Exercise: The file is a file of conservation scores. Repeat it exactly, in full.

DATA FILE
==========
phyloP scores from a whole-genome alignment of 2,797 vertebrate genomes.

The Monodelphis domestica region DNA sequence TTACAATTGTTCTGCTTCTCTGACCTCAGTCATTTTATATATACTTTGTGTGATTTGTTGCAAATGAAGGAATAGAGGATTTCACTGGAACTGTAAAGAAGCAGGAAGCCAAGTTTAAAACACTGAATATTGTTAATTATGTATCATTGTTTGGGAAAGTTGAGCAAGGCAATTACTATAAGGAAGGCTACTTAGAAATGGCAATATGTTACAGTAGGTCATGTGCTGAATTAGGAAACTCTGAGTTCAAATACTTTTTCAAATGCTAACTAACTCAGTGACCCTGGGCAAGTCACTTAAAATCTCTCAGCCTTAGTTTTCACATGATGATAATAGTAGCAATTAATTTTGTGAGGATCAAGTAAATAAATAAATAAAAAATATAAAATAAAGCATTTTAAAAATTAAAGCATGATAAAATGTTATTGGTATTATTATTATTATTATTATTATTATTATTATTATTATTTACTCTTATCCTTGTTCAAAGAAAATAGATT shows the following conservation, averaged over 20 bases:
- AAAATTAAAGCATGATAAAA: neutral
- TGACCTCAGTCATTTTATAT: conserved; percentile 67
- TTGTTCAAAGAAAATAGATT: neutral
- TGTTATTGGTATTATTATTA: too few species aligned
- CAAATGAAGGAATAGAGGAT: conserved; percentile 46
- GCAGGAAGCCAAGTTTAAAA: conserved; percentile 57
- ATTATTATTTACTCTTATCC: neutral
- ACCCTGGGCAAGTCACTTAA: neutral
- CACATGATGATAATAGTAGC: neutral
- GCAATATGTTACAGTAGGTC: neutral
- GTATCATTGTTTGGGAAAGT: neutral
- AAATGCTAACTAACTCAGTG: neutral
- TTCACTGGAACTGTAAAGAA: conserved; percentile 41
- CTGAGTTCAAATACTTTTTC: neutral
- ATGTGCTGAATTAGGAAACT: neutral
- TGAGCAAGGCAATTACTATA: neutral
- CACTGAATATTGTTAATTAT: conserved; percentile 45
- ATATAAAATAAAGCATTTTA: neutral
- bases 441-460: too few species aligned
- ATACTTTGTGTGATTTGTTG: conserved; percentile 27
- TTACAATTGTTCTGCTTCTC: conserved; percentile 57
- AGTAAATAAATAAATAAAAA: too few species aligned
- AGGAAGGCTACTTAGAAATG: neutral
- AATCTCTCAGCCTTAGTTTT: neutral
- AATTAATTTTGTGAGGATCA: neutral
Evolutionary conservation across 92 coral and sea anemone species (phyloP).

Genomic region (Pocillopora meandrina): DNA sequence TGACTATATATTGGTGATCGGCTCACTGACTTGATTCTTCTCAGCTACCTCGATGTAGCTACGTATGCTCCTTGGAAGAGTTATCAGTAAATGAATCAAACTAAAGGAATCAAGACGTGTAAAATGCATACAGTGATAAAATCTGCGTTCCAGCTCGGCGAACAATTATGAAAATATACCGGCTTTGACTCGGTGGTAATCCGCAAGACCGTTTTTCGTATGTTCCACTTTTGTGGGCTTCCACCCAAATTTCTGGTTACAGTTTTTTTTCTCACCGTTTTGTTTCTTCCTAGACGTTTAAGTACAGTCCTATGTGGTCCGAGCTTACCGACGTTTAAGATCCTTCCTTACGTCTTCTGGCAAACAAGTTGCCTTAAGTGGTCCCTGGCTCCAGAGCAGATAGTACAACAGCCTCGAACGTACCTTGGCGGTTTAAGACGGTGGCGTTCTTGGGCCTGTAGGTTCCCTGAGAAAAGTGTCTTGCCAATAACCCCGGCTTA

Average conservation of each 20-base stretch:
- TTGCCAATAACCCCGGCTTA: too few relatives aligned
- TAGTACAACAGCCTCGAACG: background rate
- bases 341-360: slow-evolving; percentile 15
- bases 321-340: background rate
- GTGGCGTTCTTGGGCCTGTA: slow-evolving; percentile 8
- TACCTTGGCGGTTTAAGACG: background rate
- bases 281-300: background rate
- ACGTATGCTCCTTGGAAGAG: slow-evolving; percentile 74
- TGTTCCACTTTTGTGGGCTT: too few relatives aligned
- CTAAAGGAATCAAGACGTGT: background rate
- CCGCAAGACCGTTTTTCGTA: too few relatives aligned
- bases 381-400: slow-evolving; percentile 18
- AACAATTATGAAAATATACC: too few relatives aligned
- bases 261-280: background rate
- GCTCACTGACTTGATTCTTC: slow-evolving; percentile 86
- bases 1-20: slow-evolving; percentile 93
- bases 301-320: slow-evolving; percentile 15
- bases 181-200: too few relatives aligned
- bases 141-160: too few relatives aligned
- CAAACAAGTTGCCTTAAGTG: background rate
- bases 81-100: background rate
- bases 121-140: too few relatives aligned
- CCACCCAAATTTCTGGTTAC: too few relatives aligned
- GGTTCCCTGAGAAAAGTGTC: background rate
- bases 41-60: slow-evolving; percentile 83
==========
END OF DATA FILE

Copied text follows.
phyloP scores from a whole-genome alignment of 2,797 vertebrate genomes.

The Monodelphis domestica region DNA sequence TTACAATTGTTCTGCTTCTCTGACCTCAGTCATTTTATATATACTTTGTGTGATTTGTTGCAAATGAAGGAATAGAGGATTTCACTGGAACTGTAAAGAAGCAGGAAGCCAAGTTTAAAACACTGAATATTGTTAATTATGTATCATTGTTTGGGAAAGTTGAGCAAGGCAATTACTATAAGGAAGGCTACTTAGAAATGGCAATATGTTACAGTAGGTCATGTGCTGAATTAGGAAACTCTGAGTTCAAATACTTTTTCAAATGCTAACTAACTCAGTGACCCTGGGCAAGTCACTTAAAATCTCTCAGCCTTAGTTTTCACATGATGATAATAGTAGCAATTAATTTTGTGAGGATCAAGTAAATAAATAAATAAAAAATATAAAATAAAGCATTTTAAAAATTAAAGCATGATAAAATGTTATTGGTATTATTATTATTATTATTATTATTATTATTATTATTATTTACTCTTATCCTTGTTCAAAGAAAATAGATT shows the following conservation, averaged over 20 bases:
- AAAATTAAAGCATGATAAAA: neutral
- TGACCTCAGTCATTTTATAT: conserved; percentile 67
- TTGTTCAAAGAAAATAGATT: neutral
- TGTTATTGGTATTATTATTA: too few species aligned
- CAAATGAAGGAATAGAGGAT: conserved; percentile 46
- GCAGGAAGCCAAGTTTAAAA: conserved; percentile 57
- ATTATTATTTACTCTTATCC: neutral
- ACCCTGGGCAAGTCACTTAA: neutral
- CACATGATGATAATAGTAGC: neutral
- GCAATATGTTACAGTAGGTC: neutral
- GTATCATTGTTTGGGAAAGT: neutral
- AAATGCTAACTAACTCAGTG: neutral
- TTCACTGGAACTGTAAAGAA: conserved; percentile 41
- CTGAGTTCAAATACTTTTTC: neutral
- ATGTGCTGAATTAGGAAACT: neutral
- TGAGCAAGGCAATTACTATA: neutral
- CACTGAATATTGTTAATTAT: conserved; percentile 45
- ATATAAAATAAAGCATTTTA: neutral
- bases 441-460: too few species aligned
- ATACTTTGTGTGATTTGTTG: conserved; percentile 27
- TTACAATTGTTCTGCTTCTC: conserved; percentile 57
- AGTAAATAAATAAATAAAAA: too few species aligned
- AGGAAGGCTACTTAGAAATG: neutral
- AATCTCTCAGCCTTAGTTTT: neutral
- AATTAATTTTGTGAGGATCA: neutral
Evolutionary conservation across 92 coral and sea anemone species (phyloP).

Genomic region (Pocillopora meandrina): DNA sequence TGACTATATATTGGTGATCGGCTCACTGACTTGATTCTTCTCAGCTACCTCGATGTAGCTACGTATGCTCCTTGGAAGAGTTATCAGTAAATGAATCAAACTAAAGGAATCAAGACGTGTAAAATGCATACAGTGATAAAATCTGCGTTCCAGCTCGGCGAACAATTATGAAAATATACCGGCTTTGACTCGGTGGTAATCCGCAAGACCGTTTTTCGTATGTTCCACTTTTGTGGGCTTCCACCCAAATTTCTGGTTACAGTTTTTTTTCTCACCGTTTTGTTTCTTCCTAGACGTTTAAGTACAGTCCTATGTGGTCCGAGCTTACCGACGTTTAAGATCCTTCCTTACGTCTTCTGGCAAACAAGTTGCCTTAAGTGGTCCCTGGCTCCAGAGCAGATAGTACAACAGCCTCGAACGTACCTTGGCGGTTTAAGACGGTGGCGTTCTTGGGCCTGTAGGTTCCCTGAGAAAAGTGTCTTGCCAATAACCCCGGCTTA

Average conservation of each 20-base stretch:
- TTGCCAATAACCCCGGCTTA: too few relatives aligned
- TAGTACAACAGCCTCGAACG: background rate
- bases 341-360: slow-evolving; percentile 15
- bases 321-340: background rate
- GTGGCGTTCTTGGGCCTGTA: slow-evolving; percentile 8
- TACCTTGGCGGTTTAAGACG: background rate
- bases 281-300: background rate
- ACGTATGCTCCTTGGAAGAG: slow-evolving; percentile 74
- TGTTCCACTTTTGTGGGCTT: too few relatives aligned
- CTAAAGGAATCAAGACGTGT: background rate
- CCGCAAGACCGTTTTTCGTA: too few relatives aligned
- bases 381-400: slow-evolving; percentile 18
- AACAATTATGAAAATATACC: too few relatives aligned
- bases 261-280: background rate
- GCTCACTGACTTGATTCTTC: slow-evolving; percentile 86
- bases 1-20: slow-evolving; percentile 93
- bases 301-320: slow-evolving; percentile 15
- bases 181-200: too few relatives aligned
- bases 141-160: too few relatives aligned
- CAAACAAGTTGCCTTAAGTG: background rate
- bases 81-100: background rate
- bases 121-140: too few relatives aligned
- CCACCCAAATTTCTGGTTAC: too few relatives aligned
- GGTTCCCTGAGAAAAGTGTC: background rate
- bases 41-60: slow-evolving; percentile 83